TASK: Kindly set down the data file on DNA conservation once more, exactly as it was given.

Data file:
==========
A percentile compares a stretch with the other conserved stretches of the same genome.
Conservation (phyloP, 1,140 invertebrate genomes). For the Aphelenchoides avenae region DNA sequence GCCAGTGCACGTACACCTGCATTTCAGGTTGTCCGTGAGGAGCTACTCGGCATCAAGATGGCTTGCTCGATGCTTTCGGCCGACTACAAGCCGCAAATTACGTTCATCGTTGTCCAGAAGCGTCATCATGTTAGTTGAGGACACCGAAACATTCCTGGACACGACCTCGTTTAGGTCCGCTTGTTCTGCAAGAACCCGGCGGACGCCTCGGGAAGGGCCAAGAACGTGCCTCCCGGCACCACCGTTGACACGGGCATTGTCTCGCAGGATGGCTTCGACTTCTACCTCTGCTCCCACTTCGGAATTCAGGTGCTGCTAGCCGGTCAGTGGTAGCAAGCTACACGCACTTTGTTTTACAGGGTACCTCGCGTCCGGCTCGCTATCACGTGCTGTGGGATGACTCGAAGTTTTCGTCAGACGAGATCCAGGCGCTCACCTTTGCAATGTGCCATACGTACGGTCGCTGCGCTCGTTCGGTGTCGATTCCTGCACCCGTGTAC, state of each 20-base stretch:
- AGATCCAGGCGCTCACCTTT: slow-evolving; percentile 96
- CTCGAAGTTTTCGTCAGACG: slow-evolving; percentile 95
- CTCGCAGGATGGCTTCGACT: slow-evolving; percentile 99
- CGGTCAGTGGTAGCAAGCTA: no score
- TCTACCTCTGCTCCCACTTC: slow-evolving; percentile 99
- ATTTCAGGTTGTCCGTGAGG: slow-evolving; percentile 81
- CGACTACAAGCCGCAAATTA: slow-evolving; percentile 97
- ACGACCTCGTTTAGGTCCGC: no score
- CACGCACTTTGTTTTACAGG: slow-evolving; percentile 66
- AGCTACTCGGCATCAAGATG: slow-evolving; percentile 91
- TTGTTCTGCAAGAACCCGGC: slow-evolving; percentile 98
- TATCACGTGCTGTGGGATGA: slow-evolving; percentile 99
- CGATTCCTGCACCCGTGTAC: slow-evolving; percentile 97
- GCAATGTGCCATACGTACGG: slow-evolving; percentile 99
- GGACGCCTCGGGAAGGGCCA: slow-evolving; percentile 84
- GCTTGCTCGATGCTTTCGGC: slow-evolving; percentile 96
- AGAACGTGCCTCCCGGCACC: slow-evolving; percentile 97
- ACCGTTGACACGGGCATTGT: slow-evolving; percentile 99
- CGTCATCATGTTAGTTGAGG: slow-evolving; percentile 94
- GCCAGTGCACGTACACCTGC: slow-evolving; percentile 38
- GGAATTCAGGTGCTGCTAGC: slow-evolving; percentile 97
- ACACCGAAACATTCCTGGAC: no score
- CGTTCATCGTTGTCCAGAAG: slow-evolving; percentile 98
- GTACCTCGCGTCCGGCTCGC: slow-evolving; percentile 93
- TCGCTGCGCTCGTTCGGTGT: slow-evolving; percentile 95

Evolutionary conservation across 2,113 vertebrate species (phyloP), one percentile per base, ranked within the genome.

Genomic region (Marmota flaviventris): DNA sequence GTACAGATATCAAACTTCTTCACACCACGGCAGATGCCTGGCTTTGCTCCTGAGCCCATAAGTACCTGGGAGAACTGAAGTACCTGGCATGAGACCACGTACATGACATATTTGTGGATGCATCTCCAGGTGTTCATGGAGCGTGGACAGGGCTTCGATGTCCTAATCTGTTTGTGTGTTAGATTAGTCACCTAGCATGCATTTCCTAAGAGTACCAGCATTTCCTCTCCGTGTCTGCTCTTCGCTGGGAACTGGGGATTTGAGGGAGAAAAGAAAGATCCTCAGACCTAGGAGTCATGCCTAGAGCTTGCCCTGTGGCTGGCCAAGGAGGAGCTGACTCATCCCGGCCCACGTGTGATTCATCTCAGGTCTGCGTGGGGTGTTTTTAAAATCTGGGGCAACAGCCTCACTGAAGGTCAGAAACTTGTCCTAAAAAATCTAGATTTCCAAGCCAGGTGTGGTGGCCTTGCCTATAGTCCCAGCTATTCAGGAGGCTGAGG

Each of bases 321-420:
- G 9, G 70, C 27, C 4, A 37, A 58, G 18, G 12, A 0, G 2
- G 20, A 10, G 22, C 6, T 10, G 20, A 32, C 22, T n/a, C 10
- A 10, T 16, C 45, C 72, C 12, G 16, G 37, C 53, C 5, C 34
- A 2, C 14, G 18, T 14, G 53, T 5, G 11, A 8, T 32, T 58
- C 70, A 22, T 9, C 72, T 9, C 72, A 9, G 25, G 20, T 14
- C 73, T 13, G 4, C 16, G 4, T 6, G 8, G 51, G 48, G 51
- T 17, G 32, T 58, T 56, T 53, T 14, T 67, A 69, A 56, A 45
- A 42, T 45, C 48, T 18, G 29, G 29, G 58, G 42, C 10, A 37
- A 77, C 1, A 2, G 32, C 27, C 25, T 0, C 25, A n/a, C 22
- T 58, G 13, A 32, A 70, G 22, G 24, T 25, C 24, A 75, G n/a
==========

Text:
A percentile compares a stretch with the other conserved stretches of the same genome.
Conservation (phyloP, 1,140 invertebrate genomes). For the Aphelenchoides avenae region DNA sequence GCCAGTGCACGTACACCTGCATTTCAGGTTGTCCGTGAGGAGCTACTCGGCATCAAGATGGCTTGCTCGATGCTTTCGGCCGACTACAAGCCGCAAATTACGTTCATCGTTGTCCAGAAGCGTCATCATGTTAGTTGAGGACACCGAAACATTCCTGGACACGACCTCGTTTAGGTCCGCTTGTTCTGCAAGAACCCGGCGGACGCCTCGGGAAGGGCCAAGAACGTGCCTCCCGGCACCACCGTTGACACGGGCATTGTCTCGCAGGATGGCTTCGACTTCTACCTCTGCTCCCACTTCGGAATTCAGGTGCTGCTAGCCGGTCAGTGGTAGCAAGCTACACGCACTTTGTTTTACAGGGTACCTCGCGTCCGGCTCGCTATCACGTGCTGTGGGATGACTCGAAGTTTTCGTCAGACGAGATCCAGGCGCTCACCTTTGCAATGTGCCATACGTACGGTCGCTGCGCTCGTTCGGTGTCGATTCCTGCACCCGTGTAC, state of each 20-base stretch:
- AGATCCAGGCGCTCACCTTT: slow-evolving; percentile 96
- CTCGAAGTTTTCGTCAGACG: slow-evolving; percentile 95
- CTCGCAGGATGGCTTCGACT: slow-evolving; percentile 99
- CGGTCAGTGGTAGCAAGCTA: no score
- TCTACCTCTGCTCCCACTTC: slow-evolving; percentile 99
- ATTTCAGGTTGTCCGTGAGG: slow-evolving; percentile 81
- CGACTACAAGCCGCAAATTA: slow-evolving; percentile 97
- ACGACCTCGTTTAGGTCCGC: no score
- CACGCACTTTGTTTTACAGG: slow-evolving; percentile 66
- AGCTACTCGGCATCAAGATG: slow-evolving; percentile 91
- TTGTTCTGCAAGAACCCGGC: slow-evolving; percentile 98
- TATCACGTGCTGTGGGATGA: slow-evolving; percentile 99
- CGATTCCTGCACCCGTGTAC: slow-evolving; percentile 97
- GCAATGTGCCATACGTACGG: slow-evolving; percentile 99
- GGACGCCTCGGGAAGGGCCA: slow-evolving; percentile 84
- GCTTGCTCGATGCTTTCGGC: slow-evolving; percentile 96
- AGAACGTGCCTCCCGGCACC: slow-evolving; percentile 97
- ACCGTTGACACGGGCATTGT: slow-evolving; percentile 99
- CGTCATCATGTTAGTTGAGG: slow-evolving; percentile 94
- GCCAGTGCACGTACACCTGC: slow-evolving; percentile 38
- GGAATTCAGGTGCTGCTAGC: slow-evolving; percentile 97
- ACACCGAAACATTCCTGGAC: no score
- CGTTCATCGTTGTCCAGAAG: slow-evolving; percentile 98
- GTACCTCGCGTCCGGCTCGC: slow-evolving; percentile 93
- TCGCTGCGCTCGTTCGGTGT: slow-evolving; percentile 95

Evolutionary conservation across 2,113 vertebrate species (phyloP), one percentile per base, ranked within the genome.

Genomic region (Marmota flaviventris): DNA sequence GTACAGATATCAAACTTCTTCACACCACGGCAGATGCCTGGCTTTGCTCCTGAGCCCATAAGTACCTGGGAGAACTGAAGTACCTGGCATGAGACCACGTACATGACATATTTGTGGATGCATCTCCAGGTGTTCATGGAGCGTGGACAGGGCTTCGATGTCCTAATCTGTTTGTGTGTTAGATTAGTCACCTAGCATGCATTTCCTAAGAGTACCAGCATTTCCTCTCCGTGTCTGCTCTTCGCTGGGAACTGGGGATTTGAGGGAGAAAAGAAAGATCCTCAGACCTAGGAGTCATGCCTAGAGCTTGCCCTGTGGCTGGCCAAGGAGGAGCTGACTCATCCCGGCCCACGTGTGATTCATCTCAGGTCTGCGTGGGGTGTTTTTAAAATCTGGGGCAACAGCCTCACTGAAGGTCAGAAACTTGTCCTAAAAAATCTAGATTTCCAAGCCAGGTGTGGTGGCCTTGCCTATAGTCCCAGCTATTCAGGAGGCTGAGG

Each of bases 321-420:
- G 9, G 70, C 27, C 4, A 37, A 58, G 18, G 12, A 0, G 2
- G 20, A 10, G 22, C 6, T 10, G 20, A 32, C 22, T n/a, C 10
- A 10, T 16, C 45, C 72, C 12, G 16, G 37, C 53, C 5, C 34
- A 2, C 14, G 18, T 14, G 53, T 5, G 11, A 8, T 32, T 58
- C 70, A 22, T 9, C 72, T 9, C 72, A 9, G 25, G 20, T 14
- C 73, T 13, G 4, C 16, G 4, T 6, G 8, G 51, G 48, G 51
- T 17, G 32, T 58, T 56, T 53, T 14, T 67, A 69, A 56, A 45
- A 42, T 45, C 48, T 18, G 29, G 29, G 58, G 42, C 10, A 37
- A 77, C 1, A 2, G 32, C 27, C 25, T 0, C 25, A n/a, C 22
- T 58, G 13, A 32, A 70, G 22, G 24, T 25, C 24, A 75, G n/a